Foraging the Good Stuff

Rob Connoley, who owns Bulrush STL, was foraging near I-170 this morning with three of his staff. Bulrush is the newly-opened restaurant in St. Louis with “contemporary interpretations of historic (1820-1870) Ozark cuisine.”

“Everything is made from scratch, every single day,” Rob said as he picked mulberries from a tree on the grounds of Pinnacle Imports, a wine distributor he uses. “We don’t have a can opener in the restaurant.”

Much of what Bulrush serves is foraged, and so, by definition, local. Rob has outlined the practice of ethical foraging for years, including in his cookbook, Acorns & Cattails: A Modern Foraging Cookbook of Forest, Farm & Field. He no longer buys from other foragers (who may trespass or harvest unsafely), always gets permission from private landowners, and tries to develop land partnerships with them or to offer VIP perks.

Bulrush is meant to “take you back to your fondest food memories,” the website says. Rob told the story of a young woman and her father who dined there recently, to celebrate her graduation from law school. The father called Rob over to praise the collard greens and pork, and unexpectedly got emotional. “This reminded me of the food of my childhood, on a farm in Taiwan,” he told Rob.

Rob said the reaction was “exactly what we’re going for” but had expected it to come only from those who grew up in the Ozarks. He said the universality of food experiences expands the meaning of “soul food.”

Pinnacle Imports is in an industrial area of the city. The QT gas station a block away had shut down all its coffee and slush machines for a boil-order; corn dogs, taquitos, and buffaloed cheese sticks wobbled on rollers. The area seemed an unlikely place for provisioning a high-end restaurant.

Rob said they “very, very rarely” foraged in the city, due to lack of knowledge about pollutants, but this tree had been loaded with black, ripe berries on Friday. Since then, high winds had stripped the tree of everything but green fruit. He admitted ruefully he should have come out Sunday, but, “I needed sleep more than mulberries.” Like all successful restaurateurs he looked tired.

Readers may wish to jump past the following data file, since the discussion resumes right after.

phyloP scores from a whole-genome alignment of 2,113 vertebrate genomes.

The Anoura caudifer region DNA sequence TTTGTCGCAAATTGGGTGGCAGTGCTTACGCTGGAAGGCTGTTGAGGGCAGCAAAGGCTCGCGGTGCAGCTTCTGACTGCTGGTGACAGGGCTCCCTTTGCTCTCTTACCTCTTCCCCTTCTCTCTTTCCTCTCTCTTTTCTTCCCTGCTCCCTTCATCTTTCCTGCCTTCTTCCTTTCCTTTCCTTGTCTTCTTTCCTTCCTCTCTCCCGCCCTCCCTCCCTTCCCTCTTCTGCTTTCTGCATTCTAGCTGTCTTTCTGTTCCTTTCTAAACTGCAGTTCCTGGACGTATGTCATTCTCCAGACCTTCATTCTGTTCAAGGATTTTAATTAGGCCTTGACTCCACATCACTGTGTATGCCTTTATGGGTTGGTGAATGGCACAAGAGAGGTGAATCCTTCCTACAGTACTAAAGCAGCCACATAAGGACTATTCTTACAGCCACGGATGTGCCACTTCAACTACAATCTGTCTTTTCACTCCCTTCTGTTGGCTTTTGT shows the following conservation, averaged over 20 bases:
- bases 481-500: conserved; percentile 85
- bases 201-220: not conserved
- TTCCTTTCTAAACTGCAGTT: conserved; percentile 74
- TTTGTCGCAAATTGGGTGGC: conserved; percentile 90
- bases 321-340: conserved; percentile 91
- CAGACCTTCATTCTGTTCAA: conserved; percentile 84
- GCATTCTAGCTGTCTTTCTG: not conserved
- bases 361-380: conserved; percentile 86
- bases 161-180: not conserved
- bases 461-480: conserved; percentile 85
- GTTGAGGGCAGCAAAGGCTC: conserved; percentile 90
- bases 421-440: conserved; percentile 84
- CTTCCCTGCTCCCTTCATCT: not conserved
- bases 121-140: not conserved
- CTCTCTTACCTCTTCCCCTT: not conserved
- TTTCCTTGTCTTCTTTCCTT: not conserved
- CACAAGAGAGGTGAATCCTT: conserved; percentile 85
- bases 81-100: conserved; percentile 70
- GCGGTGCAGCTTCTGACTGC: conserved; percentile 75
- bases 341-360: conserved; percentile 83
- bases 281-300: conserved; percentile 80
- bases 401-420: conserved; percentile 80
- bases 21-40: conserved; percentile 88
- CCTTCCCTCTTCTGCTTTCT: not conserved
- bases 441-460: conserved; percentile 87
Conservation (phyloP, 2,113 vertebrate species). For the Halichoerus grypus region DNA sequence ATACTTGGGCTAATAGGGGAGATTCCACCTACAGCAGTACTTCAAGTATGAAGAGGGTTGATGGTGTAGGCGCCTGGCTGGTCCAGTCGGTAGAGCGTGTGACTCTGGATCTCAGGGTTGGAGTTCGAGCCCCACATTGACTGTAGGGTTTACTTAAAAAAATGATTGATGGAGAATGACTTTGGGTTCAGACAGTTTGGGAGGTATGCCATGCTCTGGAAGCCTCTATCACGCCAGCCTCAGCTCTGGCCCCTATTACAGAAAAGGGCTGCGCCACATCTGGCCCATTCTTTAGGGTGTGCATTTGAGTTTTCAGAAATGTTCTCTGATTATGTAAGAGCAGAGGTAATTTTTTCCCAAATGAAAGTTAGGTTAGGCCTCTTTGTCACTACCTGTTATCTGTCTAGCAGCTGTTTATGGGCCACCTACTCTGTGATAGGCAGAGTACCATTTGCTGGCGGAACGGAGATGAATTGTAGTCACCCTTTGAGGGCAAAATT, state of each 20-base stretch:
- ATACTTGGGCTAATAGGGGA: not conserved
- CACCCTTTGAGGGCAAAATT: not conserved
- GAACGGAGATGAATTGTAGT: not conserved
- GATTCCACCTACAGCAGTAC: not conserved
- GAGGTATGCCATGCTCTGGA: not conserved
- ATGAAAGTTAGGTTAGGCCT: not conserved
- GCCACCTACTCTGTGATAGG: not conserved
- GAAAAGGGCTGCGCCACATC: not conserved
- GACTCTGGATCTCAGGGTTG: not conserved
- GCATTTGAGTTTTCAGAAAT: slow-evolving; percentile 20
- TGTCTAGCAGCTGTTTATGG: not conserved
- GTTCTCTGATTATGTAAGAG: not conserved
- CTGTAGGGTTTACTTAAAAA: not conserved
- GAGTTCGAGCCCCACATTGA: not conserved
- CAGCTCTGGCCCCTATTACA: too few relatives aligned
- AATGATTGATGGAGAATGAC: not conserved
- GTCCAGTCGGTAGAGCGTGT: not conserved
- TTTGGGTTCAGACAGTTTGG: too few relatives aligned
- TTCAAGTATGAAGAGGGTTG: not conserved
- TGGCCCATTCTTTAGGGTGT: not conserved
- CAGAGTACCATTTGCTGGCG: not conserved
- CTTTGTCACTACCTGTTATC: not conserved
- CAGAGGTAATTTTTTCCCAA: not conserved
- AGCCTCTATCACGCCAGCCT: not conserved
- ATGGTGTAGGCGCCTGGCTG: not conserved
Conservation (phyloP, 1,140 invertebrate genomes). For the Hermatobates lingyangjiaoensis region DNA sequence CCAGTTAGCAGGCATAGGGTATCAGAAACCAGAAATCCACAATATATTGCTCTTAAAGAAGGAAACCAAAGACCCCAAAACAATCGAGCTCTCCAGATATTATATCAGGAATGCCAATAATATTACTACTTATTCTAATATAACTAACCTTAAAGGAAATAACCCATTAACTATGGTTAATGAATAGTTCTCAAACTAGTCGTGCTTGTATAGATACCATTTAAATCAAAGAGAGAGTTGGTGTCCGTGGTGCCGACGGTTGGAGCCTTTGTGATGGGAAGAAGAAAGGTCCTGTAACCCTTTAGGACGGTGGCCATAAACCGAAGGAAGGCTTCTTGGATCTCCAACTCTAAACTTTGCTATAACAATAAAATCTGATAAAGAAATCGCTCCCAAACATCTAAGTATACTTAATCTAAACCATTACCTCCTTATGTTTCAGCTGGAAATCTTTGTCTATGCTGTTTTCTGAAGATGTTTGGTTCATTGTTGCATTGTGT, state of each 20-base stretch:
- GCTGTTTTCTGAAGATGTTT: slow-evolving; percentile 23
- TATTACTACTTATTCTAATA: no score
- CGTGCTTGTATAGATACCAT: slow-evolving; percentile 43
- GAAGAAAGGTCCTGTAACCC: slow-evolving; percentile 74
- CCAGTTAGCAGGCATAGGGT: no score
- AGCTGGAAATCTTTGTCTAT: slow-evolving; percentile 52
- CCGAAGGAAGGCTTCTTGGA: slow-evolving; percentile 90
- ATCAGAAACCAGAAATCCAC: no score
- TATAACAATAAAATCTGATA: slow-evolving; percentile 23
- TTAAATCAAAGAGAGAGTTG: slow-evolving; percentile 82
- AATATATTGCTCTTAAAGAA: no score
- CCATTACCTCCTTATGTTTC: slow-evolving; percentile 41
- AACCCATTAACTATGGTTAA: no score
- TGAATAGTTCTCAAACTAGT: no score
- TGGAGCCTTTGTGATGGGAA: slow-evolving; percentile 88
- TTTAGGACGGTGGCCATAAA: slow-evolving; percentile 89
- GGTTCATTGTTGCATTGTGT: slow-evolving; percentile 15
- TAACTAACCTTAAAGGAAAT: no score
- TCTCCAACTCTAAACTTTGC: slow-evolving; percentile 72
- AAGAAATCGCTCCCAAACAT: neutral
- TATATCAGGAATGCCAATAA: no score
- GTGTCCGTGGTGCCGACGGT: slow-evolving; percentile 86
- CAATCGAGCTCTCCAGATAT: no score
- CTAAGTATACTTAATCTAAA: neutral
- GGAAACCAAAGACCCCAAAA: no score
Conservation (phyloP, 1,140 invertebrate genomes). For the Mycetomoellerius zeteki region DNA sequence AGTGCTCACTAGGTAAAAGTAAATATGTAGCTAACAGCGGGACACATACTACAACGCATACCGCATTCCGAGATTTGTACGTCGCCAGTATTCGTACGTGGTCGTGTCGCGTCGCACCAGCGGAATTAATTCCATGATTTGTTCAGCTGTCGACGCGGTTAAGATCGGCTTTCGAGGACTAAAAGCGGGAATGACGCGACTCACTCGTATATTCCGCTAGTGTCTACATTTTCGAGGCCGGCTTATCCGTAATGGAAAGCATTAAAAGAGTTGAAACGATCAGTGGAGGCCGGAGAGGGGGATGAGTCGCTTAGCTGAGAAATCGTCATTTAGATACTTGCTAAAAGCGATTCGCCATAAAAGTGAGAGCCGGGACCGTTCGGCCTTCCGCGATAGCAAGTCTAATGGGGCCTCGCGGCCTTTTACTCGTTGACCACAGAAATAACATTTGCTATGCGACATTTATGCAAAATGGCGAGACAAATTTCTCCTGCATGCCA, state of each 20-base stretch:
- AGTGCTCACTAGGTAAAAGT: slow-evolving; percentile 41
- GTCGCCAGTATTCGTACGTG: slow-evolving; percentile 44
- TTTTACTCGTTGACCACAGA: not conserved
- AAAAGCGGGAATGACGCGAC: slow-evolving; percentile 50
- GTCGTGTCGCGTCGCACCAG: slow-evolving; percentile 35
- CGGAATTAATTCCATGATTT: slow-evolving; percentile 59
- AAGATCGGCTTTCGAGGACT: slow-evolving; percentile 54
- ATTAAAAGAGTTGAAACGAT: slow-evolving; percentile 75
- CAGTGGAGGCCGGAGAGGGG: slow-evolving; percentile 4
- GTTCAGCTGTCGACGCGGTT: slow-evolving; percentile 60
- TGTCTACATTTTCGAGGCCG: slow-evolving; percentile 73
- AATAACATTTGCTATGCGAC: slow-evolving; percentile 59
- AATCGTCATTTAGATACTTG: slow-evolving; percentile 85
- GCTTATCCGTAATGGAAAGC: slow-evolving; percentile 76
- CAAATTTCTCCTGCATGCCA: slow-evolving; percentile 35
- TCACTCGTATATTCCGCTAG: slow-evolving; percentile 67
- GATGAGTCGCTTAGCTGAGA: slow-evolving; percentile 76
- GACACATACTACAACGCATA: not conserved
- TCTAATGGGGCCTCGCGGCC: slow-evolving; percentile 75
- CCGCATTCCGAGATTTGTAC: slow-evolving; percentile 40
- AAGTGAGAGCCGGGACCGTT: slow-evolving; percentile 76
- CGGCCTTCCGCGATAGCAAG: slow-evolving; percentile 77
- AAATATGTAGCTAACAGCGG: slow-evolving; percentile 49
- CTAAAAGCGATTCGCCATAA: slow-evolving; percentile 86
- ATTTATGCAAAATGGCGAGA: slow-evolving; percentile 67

In the end they were able to harvest less than a pint. Chris, the young bar manager, said, “Even a handful is good,” because employee Kelsey pickled them for garnish. Rob had challenged them not to use lemons or limes, since they do not grow in the Ozarks, but told the bar staff, “If you want sour, I can get you sour.”

As we spoke, Rob’s sous chef was down at Hawn State Park, 70 miles south, looking for chanterelles. He and Rob followed the Mycological Society on Facebook, which helped them track the mushrooms’ progress. Blackberries were about to come on strong. There was always something to harvest. Rob lives near Tower Grove Park in St. Louis, where several varieties of plums grow. He likes to make vinegar from them but has to compete with elderly Asian ladies and professional foragers who sell to restaurants.

“Sometimes it gets cutthroat,” he said and laughed. The Bulrush cooler “is just loaded” now, he said, due to their hard work.

From Pinnacle the Bulrush crew drove a mile to what is called St. Louis’ Chinatown. The Dragon Trading Company, a huge restaurant-supply warehouse, had a garden next to its parking lot. The main crop was Chinese Amaranth, but Rob was looking for purslane, which looks like a low-growing jade plant. Most people consider it a weed, and the Dragon Trading Company’s owners were happy to let them take it, especially if they got the roots.

“I love when we do double-duty,” Rob said.

The purslane was plentiful and tasted peppery, like watercress. Rob and Janet, who has worked in Texas and Kansas City, offered Lamb’s Quarters (crisp, tender, and mild) and uncultivated Amaranth (a subtle anise taste).

Rob said they would put it all to good use, but: “We go a little deeper than foraging for salads. Anyone can do that. I don’t just want to put a leaf on the plate. That’s just not my type of restaurant.” One recent dish combined pickled cattail, rhubarb, cucumber, apple, corn flower, chervil, house Amazake, and ramp oil.

The Bulrush crew picked the equivalent of two plastic grocery bags of purslane, all they needed for now. An older man came out of Dragon Trading to tell Rob that in some other, unnamed, place and time, they had no meat, no rice (only potatoes), and had to forage in fields, on sidewalks, and next to roads.

“You couldn’t eat grass,” he said, “but any plant that was soft was good to eat.”

He was delighted with Rob, more for his mission than for weeding his garden. As the Bulrush crew tried to leave with their harvest, the man insisted they take more Shiso—sometimes called “rattlesnake weed” in the Ozarks—and some wild chives, and, here, just a bit more purslane, it was all delicious.

John Griswold

John Griswold is a staff writer at The Common Reader. His most recent book is a collection of essays, The Age of Clear Profit: Essays on Home and the Narrow Road (UGA Press 2022). His previous collection was Pirates You Don’t Know, and Other Adventures in the Examined Life. He has also published a novel, A Democracy of Ghosts, and a narrative nonfiction book, Herrin: The Brief History of an Infamous American City. He was the founding Series Editor of Crux, a literary nonfiction book series at University of Georgia Press. His work has been included and listed as notable in Best American anthologies.